True or False Economics Question A small business that takes a government loan designed…
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True or False Economics Question A small business that takes a government loan designed to help it stay open during the pandemic bears the interest cost of the loan, while a similar small business that uses its owner’s funds for a similar purpose bears no similar costs for it to stay open.
1. Consider the following information for a consumer who is trying to allocate her income between goods X and Y
1. Consider the following information for a consumer who is trying to allocate her income between goods X and Y so as to maximize utility. The price of X is $2 and the price of Y is $1 per unit. When all income is spent, the marginal utility of the last unit of X is 20 and the marginal utility of the last unit of Y is 16. a) Why is the consumer not in equilibrium?b) To increase utility, which good should this consumer consume more of and which less of?2. What two conditions are met when a consumer in maximizing utility?
4.1 According to the following table, which country is relatively more labor-abundant? Explain your answer. Which country is relatively morecapital-abundant?
4.1 According to the following table, which country is relatively more labor-abundant? Explain your answer. Which country is relatively morecapital-abundant? Japan IndonesiaCapital 10 machines 30 machinesLabor 20 workers 50 workers4.2 Suppose that Japan and Indonesia have the factor endowments in the preceding table. Suppose further that the production requirements for a laptop computer are 5 machines and 10 workers, and the requirements for a unit of cloth are 2 machines and 5 workers. a. Which good, computer or cloth, is relatively capital-intensive? Laborintensive?Explain your answer.b. Which country would export cloth? Why?4.3 Suppose that before trade takes place, Japan is at a point on its PPC where it produces 15 laptop computers and 10 units of cloth. Once trade becomes possible, the price of a laptop computer is 5 units of cloth. In response, Japan moves along its PPC to a new point where it produces 20 computers and 10 units of cloth. Is the country better off? How do you know?4.4 Given the information in Study Questions 4.1 and 4.2, explain what happens to the relative prices of goods after trade begins. What about thegains from trade?4.5 Suppose that there are three factors: capital, labor, and land. Bread requires inputs of land and labor, and steel requires capital and labor.a. Which factors are variable, and which are specific?b. Suppose Canada’s endowments are 10 capital and 100 land and the United States’ are 50 capital and 100 land. Which good does each countryexport?c. How does trade affect the returns to land, labor, and capital in the United States and in Canada?4.6 Describe the changes in production requirements and location of production that take place over the three phases of the product cycle.4.7 Does intrafirm trade contradict the theory of comparative advantage? Why or why not?4.8 General Motors is a U.S.-based multinational, but it is also one of the largest car manufacturers in Europe and South America. How mightDunning’s OLI theory explain the trade-offs GM faced as it decided whether to export to those two markets or to produce in them?4.9 Many domestically owned apparel manufacturers buy their garments overseas, sew their labels into them, and then sell them abroad or backinto the home market. What are some of the considerations that a clothing manufacturer might go through to choose this strategy instead of producing at home and exporting?4.10 Suppose Spain were to open its borders to the large number of unskilled Africans seeking to immigrate. In general, what effects would you expect to see in Spain’s trade patterns and its comparative advantage?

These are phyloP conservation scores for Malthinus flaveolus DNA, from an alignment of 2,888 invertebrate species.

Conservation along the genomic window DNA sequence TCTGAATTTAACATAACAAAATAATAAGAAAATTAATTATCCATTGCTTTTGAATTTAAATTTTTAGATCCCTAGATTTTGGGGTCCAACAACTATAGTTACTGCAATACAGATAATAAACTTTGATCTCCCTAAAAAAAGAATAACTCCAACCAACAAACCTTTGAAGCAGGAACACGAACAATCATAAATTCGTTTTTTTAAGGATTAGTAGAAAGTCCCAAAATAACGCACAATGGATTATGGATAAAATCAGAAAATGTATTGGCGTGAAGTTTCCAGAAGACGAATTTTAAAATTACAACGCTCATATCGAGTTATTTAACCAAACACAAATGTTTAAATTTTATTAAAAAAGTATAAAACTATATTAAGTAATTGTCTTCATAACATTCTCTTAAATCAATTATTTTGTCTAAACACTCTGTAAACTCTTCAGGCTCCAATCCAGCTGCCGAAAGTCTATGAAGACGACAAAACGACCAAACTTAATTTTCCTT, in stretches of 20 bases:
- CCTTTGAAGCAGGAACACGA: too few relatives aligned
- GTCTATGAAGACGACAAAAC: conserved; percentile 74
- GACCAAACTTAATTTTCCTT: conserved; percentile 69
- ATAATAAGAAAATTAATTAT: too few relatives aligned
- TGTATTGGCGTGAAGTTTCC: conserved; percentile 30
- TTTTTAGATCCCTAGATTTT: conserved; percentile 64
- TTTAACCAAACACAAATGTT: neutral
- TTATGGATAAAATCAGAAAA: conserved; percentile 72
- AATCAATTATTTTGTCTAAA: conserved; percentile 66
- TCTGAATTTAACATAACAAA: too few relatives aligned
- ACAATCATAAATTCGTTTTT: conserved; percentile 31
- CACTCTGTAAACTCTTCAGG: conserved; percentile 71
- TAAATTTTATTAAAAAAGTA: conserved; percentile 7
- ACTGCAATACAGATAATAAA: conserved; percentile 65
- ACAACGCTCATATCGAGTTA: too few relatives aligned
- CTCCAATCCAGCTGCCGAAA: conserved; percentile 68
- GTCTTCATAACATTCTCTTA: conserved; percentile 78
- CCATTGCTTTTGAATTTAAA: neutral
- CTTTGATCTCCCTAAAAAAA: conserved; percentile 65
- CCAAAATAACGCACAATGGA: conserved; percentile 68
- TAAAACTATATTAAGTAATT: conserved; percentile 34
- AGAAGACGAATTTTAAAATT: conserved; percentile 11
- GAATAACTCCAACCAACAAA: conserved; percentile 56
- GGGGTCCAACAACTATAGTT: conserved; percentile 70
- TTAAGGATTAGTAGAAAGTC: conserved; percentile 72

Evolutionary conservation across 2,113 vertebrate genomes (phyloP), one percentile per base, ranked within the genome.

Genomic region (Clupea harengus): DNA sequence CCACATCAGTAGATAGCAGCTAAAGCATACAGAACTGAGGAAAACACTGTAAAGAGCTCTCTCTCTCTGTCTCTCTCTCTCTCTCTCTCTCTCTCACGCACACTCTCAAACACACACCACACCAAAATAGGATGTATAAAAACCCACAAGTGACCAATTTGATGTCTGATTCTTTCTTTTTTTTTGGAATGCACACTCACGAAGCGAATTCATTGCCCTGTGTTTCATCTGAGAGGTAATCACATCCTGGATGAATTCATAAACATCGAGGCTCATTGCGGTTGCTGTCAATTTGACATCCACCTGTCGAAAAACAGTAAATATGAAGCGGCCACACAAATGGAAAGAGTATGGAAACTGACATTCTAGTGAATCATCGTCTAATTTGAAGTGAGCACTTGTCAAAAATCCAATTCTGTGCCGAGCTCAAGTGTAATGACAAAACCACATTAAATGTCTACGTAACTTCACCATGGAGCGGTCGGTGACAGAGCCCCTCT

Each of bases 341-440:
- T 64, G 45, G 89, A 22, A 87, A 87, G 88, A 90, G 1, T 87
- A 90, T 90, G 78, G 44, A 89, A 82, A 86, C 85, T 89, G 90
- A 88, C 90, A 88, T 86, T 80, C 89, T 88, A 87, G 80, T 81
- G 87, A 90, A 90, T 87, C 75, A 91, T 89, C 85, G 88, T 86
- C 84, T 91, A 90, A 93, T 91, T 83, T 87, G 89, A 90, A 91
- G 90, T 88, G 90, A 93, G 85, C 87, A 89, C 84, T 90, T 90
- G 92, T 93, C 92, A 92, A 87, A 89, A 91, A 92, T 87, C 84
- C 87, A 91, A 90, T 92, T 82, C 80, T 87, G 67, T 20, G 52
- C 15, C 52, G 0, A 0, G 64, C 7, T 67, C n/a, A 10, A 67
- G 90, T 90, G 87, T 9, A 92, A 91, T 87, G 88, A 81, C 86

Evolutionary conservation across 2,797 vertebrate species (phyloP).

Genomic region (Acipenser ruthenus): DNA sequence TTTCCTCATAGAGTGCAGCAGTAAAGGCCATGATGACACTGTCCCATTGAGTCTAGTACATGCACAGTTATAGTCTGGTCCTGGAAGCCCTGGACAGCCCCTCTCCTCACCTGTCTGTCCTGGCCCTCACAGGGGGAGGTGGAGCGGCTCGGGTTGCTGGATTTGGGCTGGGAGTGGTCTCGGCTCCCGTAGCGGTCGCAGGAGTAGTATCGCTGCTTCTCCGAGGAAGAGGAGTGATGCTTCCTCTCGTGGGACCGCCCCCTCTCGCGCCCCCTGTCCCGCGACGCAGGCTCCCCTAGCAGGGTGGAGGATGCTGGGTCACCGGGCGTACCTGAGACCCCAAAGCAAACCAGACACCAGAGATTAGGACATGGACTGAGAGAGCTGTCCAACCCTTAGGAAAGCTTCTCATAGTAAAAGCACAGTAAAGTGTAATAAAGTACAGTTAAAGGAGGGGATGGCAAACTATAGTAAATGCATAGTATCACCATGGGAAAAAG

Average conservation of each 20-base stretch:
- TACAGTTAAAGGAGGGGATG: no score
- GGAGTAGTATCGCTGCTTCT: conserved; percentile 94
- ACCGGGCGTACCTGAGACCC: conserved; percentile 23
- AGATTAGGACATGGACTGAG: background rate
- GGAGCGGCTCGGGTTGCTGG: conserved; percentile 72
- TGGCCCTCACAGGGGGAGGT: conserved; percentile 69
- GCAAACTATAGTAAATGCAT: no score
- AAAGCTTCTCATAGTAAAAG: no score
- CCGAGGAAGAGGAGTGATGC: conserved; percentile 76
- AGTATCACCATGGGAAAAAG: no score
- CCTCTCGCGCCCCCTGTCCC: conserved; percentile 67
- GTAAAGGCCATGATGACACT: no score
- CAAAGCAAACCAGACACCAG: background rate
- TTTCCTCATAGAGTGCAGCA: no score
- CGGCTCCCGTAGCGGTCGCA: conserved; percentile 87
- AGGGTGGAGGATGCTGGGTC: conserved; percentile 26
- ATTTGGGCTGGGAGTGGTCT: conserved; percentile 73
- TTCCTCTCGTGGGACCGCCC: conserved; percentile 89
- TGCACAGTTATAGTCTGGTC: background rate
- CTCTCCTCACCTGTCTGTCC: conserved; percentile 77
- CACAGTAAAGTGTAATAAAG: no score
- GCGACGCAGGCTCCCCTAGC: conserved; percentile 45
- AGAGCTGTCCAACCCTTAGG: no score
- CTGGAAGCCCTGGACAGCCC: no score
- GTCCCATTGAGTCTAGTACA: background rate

Please look at the following regression table. The year is 2010. The data originates from the Penn World Table 9.0,
Please look at the following regression table. The year is 2010. The data originates from the Penn World Table 9.0, from Harris et.al. 2014 from the World Bank and from the International Energy Agency. The variables are defined as follows: Lntran_pc = log of transportation energy consumption per capita (ktoe)Lnypcpenn =log of GDP per capita (USD) Ln_gasprice = log of pump price for gasoline (USD/liter) Ln_temperature = log of the average annual temperature (in C)Ln_annualprecip= log of annual precipitation (mm)Ln_land = log of the land area of a country OECD = a dummy (indicator) that takes on the value of 1 if the country is OECD member, zero otherwise. QUESTION 1Interpret the following coefficients: lnypcpenn, ln_gaspricem, ln_annualprecip, OECD using full sentences and interpret all p values.(3*4 =12 marks) QUESTION 2Please define (Gauss Markov) MLR 4, state if it is likely to hold or not in this case.(2 marks) QUESTION 3Please define (Gauss Markov) MLR 5, state if it is likely to hold or not in this case, and how you can test this assumption. (1 1 1= 3 marks) QUESTION 4Explain what non-nested models are and give an example of a non-nested alternative model to the specification [table] above. (3 marks)
Consider an 7% coupon bond with 2 years time-to-maturity and $1000 face value, is selling for $980 and making annual
Economics Assignment Writing ServiceConsider an 7% coupon bond with 2 years time-to-maturity and $1000 face value, is selling for $980 and making annual coupon payments. The constant market reinvesting rates in the next 2 years is 8%. Based on the above information to answer part (a). (a) Compute the total future value of your investment and realized yield if we consider reinvestment of bond’s coupon payment. Now, based on the below information to answer (b) and (c). The term structure for zero coupon bonds is given as following: Maturity (Years): 1 2 3 YTM: 7% 6% 8%Consider that government is planning to issue a 3-year maturity coupon bond, paying annual coupon payments with a coupon rate of 10%. Its face value is $1000.(b) Assume there is no arbitrage in the market. What should the bond price be without violating the no-arbitrage condition?(c) Under the liquidity preference theory, suppose the liquidity premium is 2%. The bondholder plans to sell the bond at the beginning of the third year, what would be the expected selling price? Hint: what is the value of E(r3)?